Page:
Averages in a sequence II
William McWorter, Jr.
Sat, 16 July 2005
Let x1, ..., x100 be a sequence of real numbers. Suppose that for every subsequence of 8 terms, there exists a subsequence of 9 terms with the same average as that of the 8. Show that all xi are equal.
The clever trick of regarding a finite set of real numbers as vectors over the rationals is not needed to solve this problem.
First show that, if the xi are rational satisfying the average condition, then all xi are equal. This has been established previously.
Next, let x1, ..., x100 be a sequence of real numbers satisfying the average condition. Then each subsequence of 8 terms has the same average as some subsequence of 9 terms. Thus each subsequence determines a linear homogeneous equation in 100 unknowns with rational coefficients (namely, 83 0's, 8 (1/8)'s, and 9 (-1/9)'s). Let A be the matrix of this system of homogeneous linear equations. Then A has (100 choose 8) rows, 100 columns, and all entries are rational.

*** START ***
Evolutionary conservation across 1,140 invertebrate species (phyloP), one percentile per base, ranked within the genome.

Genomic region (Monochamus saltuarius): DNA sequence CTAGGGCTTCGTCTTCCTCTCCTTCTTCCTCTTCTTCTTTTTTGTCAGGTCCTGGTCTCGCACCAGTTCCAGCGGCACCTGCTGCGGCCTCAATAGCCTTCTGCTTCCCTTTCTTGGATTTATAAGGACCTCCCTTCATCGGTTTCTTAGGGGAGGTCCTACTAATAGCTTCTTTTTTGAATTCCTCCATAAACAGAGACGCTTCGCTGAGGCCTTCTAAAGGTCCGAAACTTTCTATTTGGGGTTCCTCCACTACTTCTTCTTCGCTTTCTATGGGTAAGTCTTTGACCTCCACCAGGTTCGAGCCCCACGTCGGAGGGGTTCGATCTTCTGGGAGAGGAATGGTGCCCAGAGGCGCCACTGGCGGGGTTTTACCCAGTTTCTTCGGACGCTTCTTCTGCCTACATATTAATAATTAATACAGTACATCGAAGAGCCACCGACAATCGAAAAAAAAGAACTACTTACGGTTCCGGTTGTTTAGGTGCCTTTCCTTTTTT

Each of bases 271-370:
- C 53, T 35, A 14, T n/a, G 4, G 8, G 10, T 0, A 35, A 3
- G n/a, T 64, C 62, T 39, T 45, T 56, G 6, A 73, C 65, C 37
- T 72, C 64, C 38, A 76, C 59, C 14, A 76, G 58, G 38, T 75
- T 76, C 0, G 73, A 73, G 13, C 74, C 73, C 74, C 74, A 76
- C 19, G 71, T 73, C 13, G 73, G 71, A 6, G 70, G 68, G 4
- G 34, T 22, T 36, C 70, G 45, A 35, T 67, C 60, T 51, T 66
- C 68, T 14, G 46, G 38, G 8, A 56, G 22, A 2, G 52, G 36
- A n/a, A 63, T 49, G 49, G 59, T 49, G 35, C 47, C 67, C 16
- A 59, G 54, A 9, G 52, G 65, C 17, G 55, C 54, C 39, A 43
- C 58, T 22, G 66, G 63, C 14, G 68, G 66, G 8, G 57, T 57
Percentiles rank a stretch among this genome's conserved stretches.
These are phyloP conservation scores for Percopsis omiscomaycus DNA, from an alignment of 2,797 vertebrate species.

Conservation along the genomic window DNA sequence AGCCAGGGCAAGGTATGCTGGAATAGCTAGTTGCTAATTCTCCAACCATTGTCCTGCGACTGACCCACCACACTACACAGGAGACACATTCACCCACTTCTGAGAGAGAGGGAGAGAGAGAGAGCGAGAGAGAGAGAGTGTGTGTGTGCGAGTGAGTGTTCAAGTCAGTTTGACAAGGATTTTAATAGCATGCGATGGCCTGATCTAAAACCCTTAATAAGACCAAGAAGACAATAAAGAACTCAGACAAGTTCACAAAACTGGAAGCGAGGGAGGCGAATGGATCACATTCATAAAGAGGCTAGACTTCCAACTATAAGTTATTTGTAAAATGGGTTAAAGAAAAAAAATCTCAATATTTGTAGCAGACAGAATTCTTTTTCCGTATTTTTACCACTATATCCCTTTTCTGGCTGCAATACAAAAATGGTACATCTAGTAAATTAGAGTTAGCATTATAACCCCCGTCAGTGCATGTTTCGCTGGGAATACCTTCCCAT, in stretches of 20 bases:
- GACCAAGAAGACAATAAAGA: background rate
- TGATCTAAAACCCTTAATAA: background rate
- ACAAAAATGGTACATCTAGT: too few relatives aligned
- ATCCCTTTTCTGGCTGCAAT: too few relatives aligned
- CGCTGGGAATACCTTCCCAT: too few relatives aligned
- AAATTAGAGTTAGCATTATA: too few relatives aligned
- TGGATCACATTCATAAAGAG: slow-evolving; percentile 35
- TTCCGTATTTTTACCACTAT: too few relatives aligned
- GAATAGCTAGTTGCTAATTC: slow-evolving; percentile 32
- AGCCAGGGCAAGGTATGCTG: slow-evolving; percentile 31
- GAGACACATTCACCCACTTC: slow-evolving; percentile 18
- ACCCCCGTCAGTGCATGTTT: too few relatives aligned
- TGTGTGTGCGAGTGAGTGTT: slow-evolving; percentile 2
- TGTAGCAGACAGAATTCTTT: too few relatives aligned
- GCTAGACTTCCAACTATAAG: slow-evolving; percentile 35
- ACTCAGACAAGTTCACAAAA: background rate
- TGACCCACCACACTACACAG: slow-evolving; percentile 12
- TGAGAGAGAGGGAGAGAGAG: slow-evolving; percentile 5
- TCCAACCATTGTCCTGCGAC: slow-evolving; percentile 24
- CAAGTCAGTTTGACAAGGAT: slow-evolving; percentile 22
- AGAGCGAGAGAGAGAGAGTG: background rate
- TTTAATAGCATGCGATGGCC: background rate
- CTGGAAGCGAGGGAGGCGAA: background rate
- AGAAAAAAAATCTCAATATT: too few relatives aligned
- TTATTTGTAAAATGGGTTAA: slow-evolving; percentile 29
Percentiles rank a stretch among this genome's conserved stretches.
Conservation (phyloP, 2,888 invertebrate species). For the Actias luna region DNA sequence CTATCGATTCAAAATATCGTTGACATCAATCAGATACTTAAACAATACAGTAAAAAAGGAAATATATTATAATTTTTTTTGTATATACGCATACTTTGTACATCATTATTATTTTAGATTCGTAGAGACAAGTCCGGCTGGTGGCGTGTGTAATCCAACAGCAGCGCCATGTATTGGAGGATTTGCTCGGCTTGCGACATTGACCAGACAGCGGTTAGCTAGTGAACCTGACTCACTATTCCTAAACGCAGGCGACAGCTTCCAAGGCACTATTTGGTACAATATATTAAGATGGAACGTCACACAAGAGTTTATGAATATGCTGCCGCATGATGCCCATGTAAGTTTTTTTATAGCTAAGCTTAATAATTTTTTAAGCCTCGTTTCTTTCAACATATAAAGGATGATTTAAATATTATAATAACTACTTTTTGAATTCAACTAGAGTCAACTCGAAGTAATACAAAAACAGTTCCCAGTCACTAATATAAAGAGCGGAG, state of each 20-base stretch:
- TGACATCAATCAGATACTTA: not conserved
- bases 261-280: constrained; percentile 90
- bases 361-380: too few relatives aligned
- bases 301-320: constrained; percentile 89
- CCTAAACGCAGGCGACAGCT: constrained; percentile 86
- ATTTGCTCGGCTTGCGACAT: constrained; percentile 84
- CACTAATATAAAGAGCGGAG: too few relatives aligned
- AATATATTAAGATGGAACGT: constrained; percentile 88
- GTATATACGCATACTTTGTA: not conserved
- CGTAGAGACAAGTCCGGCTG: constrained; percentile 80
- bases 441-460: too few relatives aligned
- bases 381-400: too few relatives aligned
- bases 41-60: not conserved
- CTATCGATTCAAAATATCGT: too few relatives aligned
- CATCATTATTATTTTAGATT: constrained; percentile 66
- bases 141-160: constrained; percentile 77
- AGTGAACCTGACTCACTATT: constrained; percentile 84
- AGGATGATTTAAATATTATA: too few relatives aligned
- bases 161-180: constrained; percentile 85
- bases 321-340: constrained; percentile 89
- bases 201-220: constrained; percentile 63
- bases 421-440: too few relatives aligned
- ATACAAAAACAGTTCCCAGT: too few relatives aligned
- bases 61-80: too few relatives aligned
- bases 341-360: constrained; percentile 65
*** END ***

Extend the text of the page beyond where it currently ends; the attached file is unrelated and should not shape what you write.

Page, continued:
The first step in the proof shows that, over the rationals, A has null space of dimension 1 (spanned by the column vector of 1's). Since A has rational entries, the dimension of the null space of A over the reals is also 1. Hence the real numbers x1, ..., x100 are all equal!
I never thought of this until I looked at the following problem: There are 11 real numbers with the property that any 10 of them can be split into two 5-subsets with the same sum. Show that all eleven numbers must be equal.
Evolution of a Solution
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